"Research Skills Module"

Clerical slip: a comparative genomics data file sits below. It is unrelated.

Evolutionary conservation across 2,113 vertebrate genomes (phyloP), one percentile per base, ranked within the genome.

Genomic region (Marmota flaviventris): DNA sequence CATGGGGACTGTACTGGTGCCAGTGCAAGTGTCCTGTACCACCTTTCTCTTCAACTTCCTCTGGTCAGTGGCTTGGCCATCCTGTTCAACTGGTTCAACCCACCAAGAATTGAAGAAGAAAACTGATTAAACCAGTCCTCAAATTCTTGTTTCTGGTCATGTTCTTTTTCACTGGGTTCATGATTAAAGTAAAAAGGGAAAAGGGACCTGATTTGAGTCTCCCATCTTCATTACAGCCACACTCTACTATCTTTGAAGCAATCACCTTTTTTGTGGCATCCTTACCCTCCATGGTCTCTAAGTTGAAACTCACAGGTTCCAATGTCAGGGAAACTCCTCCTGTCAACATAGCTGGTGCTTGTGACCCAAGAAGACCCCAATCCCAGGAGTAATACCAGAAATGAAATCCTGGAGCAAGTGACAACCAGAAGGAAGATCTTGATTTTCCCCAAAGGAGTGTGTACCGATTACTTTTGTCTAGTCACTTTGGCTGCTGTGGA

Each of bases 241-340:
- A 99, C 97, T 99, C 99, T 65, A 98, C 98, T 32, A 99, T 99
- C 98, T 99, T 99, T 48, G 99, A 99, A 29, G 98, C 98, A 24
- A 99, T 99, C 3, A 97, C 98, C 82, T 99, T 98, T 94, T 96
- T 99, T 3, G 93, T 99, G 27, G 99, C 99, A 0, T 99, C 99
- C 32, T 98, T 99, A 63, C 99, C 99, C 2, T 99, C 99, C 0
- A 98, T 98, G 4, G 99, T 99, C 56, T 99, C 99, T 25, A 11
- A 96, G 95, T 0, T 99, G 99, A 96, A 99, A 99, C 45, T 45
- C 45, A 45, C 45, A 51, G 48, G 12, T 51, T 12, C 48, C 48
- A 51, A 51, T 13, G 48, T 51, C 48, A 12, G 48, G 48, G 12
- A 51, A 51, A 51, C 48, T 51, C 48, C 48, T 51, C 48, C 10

First Year Studies Research Skills Module Overview College students are bombarded with information on a daily, even hourly basis. Interpreting and using information in the college setting can be a confusing process. Adding to this confusion is the ambiguity relating to how students learn about the resources that are available. Instructors often assume that their students know how to find and use information for their classes. Students end up frustrated, lost or embarrassed when they realize that they don’t know how to complete an assignment or where to go for help. The First Year Studies (FYS) classes provide an excellent opportunity to equip our students for effective information use in their college and professional life. The goal of the Research Skills Module is to teach students about resources available at the University of Tennessee, about identifying different types of information and about using tools appropriate for finding the information they need. Research Skills Topics: The Research Skills Module includes methods for integrating research skills into a FYS course. This outline focuses on the following topics: • Introduction to the UT Libraries – informs students of the services and resources available through the UT Libraries. • Information: What is it? – teaches students to identify information and differentiate among the types of information resources. • Information: How to find it – teaches students that finding information requires the right tool. Students learn that a library catalog, a library database, and an Internet search engine contain different types of information. Options for Integration: The Research Skills Module can be integrated into your FYS class in three ways: • Online Learning – Assign online tutorials to your students as homework and discuss their answers to the activities in class. Instructors wishing to do so can utilize Blackboard and the Digital Dropbox for the module assignments. The following page can serve as a link to these online learning tools: http://www.lib.utk.edu/instruction/firstyearstudies/ • Instructor-Led Session – The content of the Research Skills Module can be customized to any topic that you are discussing with your class. Each section includes a suggested activity that you can adapt to your class. • Librarian-Led Session – A member of the Instructional Services Program can teach a session for you. Space is very limited; request a session at least two weeks in advance. Use the Instruction Session Request Form located at: http://www.lib.utk.edu/instruction/ Instructional Services Consultation Service: If you would like assistance with any part of adapting or integrating the Research Skills Module for your class the UT Libraries’ Instructional Services Consultation Service is here to help. Contact Kristen Bullard, Assistant Professor and Instructional Services Coordinator, at email@example.com First Year Studies, Research Skills Module Section I - Introduction to the UT Libraries Objective: To inform students of the services and resources available through the UT Libraries. Learning Outcome: Students will be able to identify several of the services and resources available through the UT Libraries. Summary: The services offered by the Libraries are expressed in three content areas: Hodges Library services, branch library services, and online services. The suggested activity invites students to think about ways they can use these services and resources. Options for Integration Online Learning: The Introduction to the UT Libraries tutorial found on the First Year Studies course guide (http://www.lib.utk.edu/instruction/firstyearstudies) covers all three content areas for this module. A crossword puzzle at the end of the tutorial summarizes the content and can be used in a class discussion. Instructor-Led Session: Instructors can integrate the Introduction to the UT Libraries tutorial into their class or bring their students on a quick tour of Hodges, the branches, and the Libraries web resources. Module Content Hodges Library Service Points - The following outline names the areas and floors where specific services are found throughout Hodges Library. You can take your students on a tour of Hodges Library or ask them to complete the self-guided walking tour located on the FYS course guide (http://www.lib.utk.edu/instruction/firstyearstudies/). Important points: First Floor: Reference Services • Receive research help • Use computers with Internet access and common software such as the Microsoft Office suite • Use encyclopedias, dictionaries, and other reference materials Periodicals, Documents and Microforms • Access current periodicals (journals, magazines, and newspapers), government documents (Congressional records), and materials on microfilm Second Floor: The Commons • Borrow laptops, scanners, floppy drives and other equipment • Receive research and computer help • Practice presentations in the Presentation Practice Room • Use computers with Internet access, fully-loaded with a wide variety of software • Configure your laptop for the UT wireless network Reference and Instructional Services, University Libraries, University of Tennessee Page 2 of 11 Updated: September 5, 2006 The Media Center & The Studio • Use PCs and Macs with advanced media software • Receive assistance and instruction in software programs • Check out media equipment such as digital and video cameras after completion of short instructional classes Circulation • Check out or renew books (You can also renew them online through the "My Account" link in the UT Libraries catalog) • Retrieve items from Interlibrary Services and Course Reserves • Pay fines and check library account status Third – Sixth Floors: Often referred to as "the stacks", floors three through six contain the majority of the UT Libraries' books. Quiet and group study areas are also available on these floors. Items can be located by the first letter(s) of the call number: • 3rd Floor - A-GC, Z and Children's and Young Adult Literature • 4th Floor - GD-PR • 5th Floor - PS-S • 6th Floor - T-V, Theses and Dissertations Branch Libraries - The University Libraries Video Tour (http://www.lib.utk.edu/refs/video/) is a great way to learn more about the UT branch libraries. • Devine Music Library (http://www.lib.utk.edu/music) - located in the music building, houses UT music and music literature collections including a growing collection of music scores, sound and video recordings • Special Collections Library (http://www.lib.utk.edu/spcoll) - located in the Hoskins Library, contains the University Archives, old and rare literary material, and manuscript collections from famous politicians and historians • Map Library (http://www.lib.utk.edu/cic) - located in the Hoskins Library, provides specialized maps and cartographic material, as well as specialized services such as GPS loans and place name searches • Pendergrass Agriculture and Veterinary Medicine Library (http://www.lib.utk.edu/agvet/) - located on the agriculture campus, houses agriculture and veterinary medicine materials • Social Work Library (http://www.lib.utk.edu/swn) - located in Nashville, provides up- to-date resources for the social work community and maintains up-to-date resources on gender, diversity, economic, and cross-cultural issues Online Services - The UT Libraries home page (http://www.lib.utk.edu/) connects users to information and services at the Hodges Library. The following online services are most frequently used by UT Students: • UT Libraries Catalog (http://www.lib.utk.edu/catalog/) allows users to search the Libraries' collection of books, videos and other materials. It can also be used to access course reserves and to determine if the library subscribes to a particular journal. Reference and Instructional Services, University Libraries, University of Tennessee Page 3 of 11 Updated: September 5, 2006 • Databases (http://www.lib.utk.edu/databases/) serve as excellent resources for researching topics of interest. They cover a wide range of disciplines and many contain links to full-text journal, magazine and newspaper articles. • Subject Guides (http://www.lib.utk.edu/refs/index.html) provide users with in-depth information for various disciplines and can be used in conjunction with specific classes. • AskUsNow! (http://www.lib.utk.edu/refs/askusnow/) serves as the gateway to research assistance at the UT Libraries. Students can email, chat, instant message, or phone their questions to the Reference desk. • Interlibrary Loan (https://www.lib.utk.edu/ils/) provides users with resources that are not held in the UT Libraries system, allowing researchers to conduct more in-depth research. Suggested Instructor-Led Activity: Real Life Scenarios present problems to be solved through an understanding of the services provided in Hodges Library. The activity can be performed as a cooperative (group) exercise or individually. Each scenario references a specific service described in the content areas. Scenario 1: Locating Assistance You have an assignment to write an obituary of a famous person with Tennessee connections. Without much luck, you have searched Google for clues. The instructor for the course states that you can only use books found in the library. During your brief time in the library you never saw any books, only Starbucks. You don’t know how to begin. Explain library services and resources that you can use to help solve this dilemma…Where do you go? Who do you ask? Scenario 2: Using Technology You have filmed a relative’s wedding and would like to edit and make copies of it as a gift to the couple and family members. Explain library services and resources that you can use to help solve this dilemma…Where do you go? Who do you ask? Scenario 3: Using Technology It is finals week. You waited until the last minute to finish your paper for English 102. You don’t have a computer and all of the labs are full. You need Microsoft Word in order to type and save your paper. Explain library services and resources that you can use to help solve this dilemma…Where do you go? Who do you ask? Scenario 4: Access/Delivery The bookstore sold out of your Math text and your assignment is due in two days. The professor said that because the library does not have most textbooks, he has placed a copy of the book on Reserve. You need to photocopy the assignment. Reference and Instructional Services, University Libraries, University of Tennessee Page 4 of 11 Updated: September 5, 2006 Where would this book be located in the library? What other services can you find there? How would you make the necessary copies? Tutorial Activity Answer Key: Crossword Puzzle 1. Check out or renew books here. CIRCULATION 2. Laptop check out. COMMONS 3. Used to search for books. (Hint: two words) LIBRARY CATALOG 4. Research help! (Hint: three words) ASKUSNOW 5. View movies in this place. (Hint: two words) MEDIA CENTER 6. Find articles. DATABASES 7. Coffee break. STARBUCKS 8. Borrow digital cameras. STUDIO 9. Encyclopedias and dictionaries found in this location. REFERENCE 10. Stacks floor for call number: PS3612 .A543 H68 2005. FIFTH Reference and Instructional Services, University Libraries, University of Tennessee Page 5 of 11 Updated: September 5, 2006 First Year Studies, Research Skills Module Section II - Information: What is it? Objective: To help students define information and become familiar with its various formats Learning Outcome: Students will be able to define information and identify types of information sources. Summary: Defining and understanding the types of information is an important step in being able to find information. The suggested activities encourage students to name types of information and determine the order in which different types of information is created. Options for Integration Online Learning: The Information: What is it? tutorial found on the First Year Studies course guide (http://www.lib.utk.edu/instruction/firstyearstudies) covers the content areas for this module. The information needs quiz at the end of the tutorial summarizes the content and can be used in a class discussion. Instructor-Led Session: The module content can easily be taught through the instructor-led activity. Begin the lesson by discussing what constitutes information and then segue into a discussion of how information is created as a result of an event. Instead of talking about each type of information and when it is created, place each clue on an index card and challenge groups of students to put them in the order they were published. Module Content: Defining Information What is information? • A message received and understood • Data: a collection of facts from which conclusions may be drawn • Statistical data • Knowledge acquired through study or experience or instruction The Information Cycle The following outline illustrates the typical cycle of information and how it manifests itself into accessible formats. After an event happens… • Within 24 hours…Information is available through news wire reports, Internet, radio, and television reports. First attempts are made to identify who, what, when, and where. Not as much information is available on why or how. • A day or two later…Newspaper articles include facts, statistics, photographs, analysis, or editorial opinion. • A week or two later…Magazine articles emphasize reporting facts. They do not usually contain a bibliography. Reference and Instructional Services, University Libraries, University of Tennessee Page 6 of 11 Updated: September 5, 2006 • A month to six months later…Scholarly and academic journal articles appear. These research articles, usually theoretical in nature, are written by scholars in the field. They employ professional jargon and frequently include a bibliography. • A year or more later… Books about the subject for audiences ranging from the general public to scholars are written by specialists or scholars. • Two to ten years later… Reference books such as encyclopedias, handbooks, dictionaries include information about the event. Usually, the information presents a factual summary intended for scholars and the general public. Suggested Instructor-Led Activity: Ordering Exercise Ask students to place the following publications in the order they appeared after the event. Suggested answers are in parenthesis; however a lively discussion is likely to occur. A helpful hint for students, especially if a computer is available, is that all of these are verifiable sources. Event: the September 11, 2001 terrorist attack on New York City • CNN.com has up to date stories and pictures online. (2) • Entries on “terrorism” and “New York City” in Encyclopædia Britannica mention the September 11th attacks. (8) • ABC interrupts its normal schedule to broadcast news about the attacks. (3) • The Post-Standard of Buffalo, NY publishes a special edition of the paper focusing on the terrorist attacks. (4) • [r]ion.nu writes an entry about the September 11th terrorist attacks called “firsthand account” on her blog. (1) • The Public Historian publishes an article called “September 11 and the Mourning After: Reflections on Collecting and Interpreting the History of Tragedy” by James B. Gardener and Sarah M. Henry. (6) • Nafeez Mosaddeq Ahmed writes the book The War on Freedom: How and Why America was Attacked, September 11th, 2001. (7) • Time magazine devotes its cover and a significant portion of its magazine to stories about the terrorist attacks. (5) Tutorial Activity Answer Key: Information Needs Quiz Select the best information sources for these information needs and explain why you believe they are the best. • What are the major causes of World War II? Book • What are some of the implications of cell cloning? Reference book Reference and Instructional Services, University Libraries, University of Tennessee Page 7 of 11 Updated: September 5, 2006 • What time does the movie start? Newspaper • Discuss the life and work of 20th century photographer Ansel Adams. Book • What is the quickest way to get to Gatlinburg from Knoxville? Internet • Discuss the current controversy surrounding nuclear weapons in Iran. Magazine • Who was the 28th President or the United States? Reference book • Where is Timbuktu? Internet • When was the University of Tennessee founded? Reference book • Do animals have feelings? Journal Reference and Instructional Services, University Libraries, University of Tennessee Page 8 of 11 Updated: September 5, 2006 First Year Studies, Research Skills Module Section III - Information: How to find it Objective: To acquaint students with the tools used to find information in its various formats Learning Outcome: Students will be able to conduct a basic search: in a library catalog, in a database, and in an Internet search engine. Summary: A brief summary of information formats is provided with an exercise involving a comparative search: in the catalog, in a database, and on the web. Students should be able to identify the types of information found in each search and explain how they differ. Options for Integration Online Learning: The Information: How to find it tutorial found on the First Year Studies course guide (http://www.lib.utk.edu/instruction/firstyearstudies) covers the content areas for this module. The real-life scenario activity at the end of the tutorial summarizes the content and can be used in a class discussion. Instructor-Led Session: This section is intended to help students make a connection between the types of information sources and the tools used to find them. Demonstrating the same exact search in all three tools and discussing the results is an effective way to teach this section. You can either test a few searches before class or ask the students to suggest the search terms. Module Content: Tools for Finding Information The content of this module is not to show students all of the functionality of the catalog and databases. The goal is to help them be able to identify the correct tool to use for different formats of information. Make sure the search terms are simple enough to return a variety of results in all three tools. Library Catalog – Use to find books, videos, CDs, scores, magazine titles, microfilm, etc…that are found within the Libraries’ collections. • Begin at the UT Libraries homepage: www.lib.utk.edu • Click on UT Library Catalog • Conduct a keyword search and review your results Databases - Use to find magazine, journal, or newspaper articles. Some databases provide the actual article (full-text) and some give citations only. • Begin at the UT Libraries homepage: www.lib.utk.edu • Click on Databases • There are many databases focusing on many different disciplines. For this exercise, choose General Topics • Click on Academic Search Premier, a good general database covering many disciplines • Conduct a search and review your results Reference and Instructional Services, University Libraries, University of Tennessee Page 9 of 11 Updated: September 5, 2006 Internet Search Engines - Use to find widely-available web-based information or news about current events. • Begin at www.google.com or your favorite Internet search engine • Conduct a search and review your results Suggested Instructor-Led Activity: Comparative Search Ask students to choose a topic of interest or to use a topic from something that you are doing in class. Students should search for the topic in the catalog, database, and Internet (making sure to use the same wording). Choose the top three hits in each search. Compare and contrast the results. • Catalog –Go to the UT Library Catalog from the Libraries’ home page. Enter the search terms in the box. • Database – Go to Academic Search Premier by selecting Databases from the home page and then selecting General Topics. Academic Search Premier is the first database listed. Enter the search terms in the boxes. • Internet – Go to www.google.com or your favorite Internet search engine to search for the same terms. For each search consider the following questions: What types of materials did you find? Are these materials fully-accessible online? Can you tell who authored the material? Can you tell when the item was published? How in-depth is the material? Tutorial Activity Answer Key: This activity is very similar to the activity above; however it gives the students a format for recording their answers. Answers will vary. Real-life Scenario A speech in your Communication Studies 210 class requires you to find and cite an article, a book, and a website on your topic. You decided to do your speech on the potential dangers of cell phone usage. Use the space provided to explain how you found each resource and to record the citation information for each one. Book: What tool did you use to find your book? Record the citation information about the book that you chose: Book title: Author(s): Publisher and date published: Reference and Instructional Services, University Libraries, University of Tennessee Page 10 of 11 Updated: September 5, 2006 Location information (call number, which library, where in the library): Article: What tool did you use to find your article? Record the citation information about the article that you chose: Article title: Author(s): Journal title (or publication): Volume and issue: Date of publication: What does full text mean? What do you do if an article isn’t available in full text? Webpage: What tool did you use to find your website? Record the citation information about the website that you chose: Author(s): Date of publication: Title of the page: Date retrieved (month, date, year): Web address (or URL): Comparison: For each tool used describe the types of information sources that can be found using that tool. Hint: think about the Information: What is it? activities. Reference and Instructional Services, University Libraries, University of Tennessee Page 11 of 11 Updated: September 5, 2006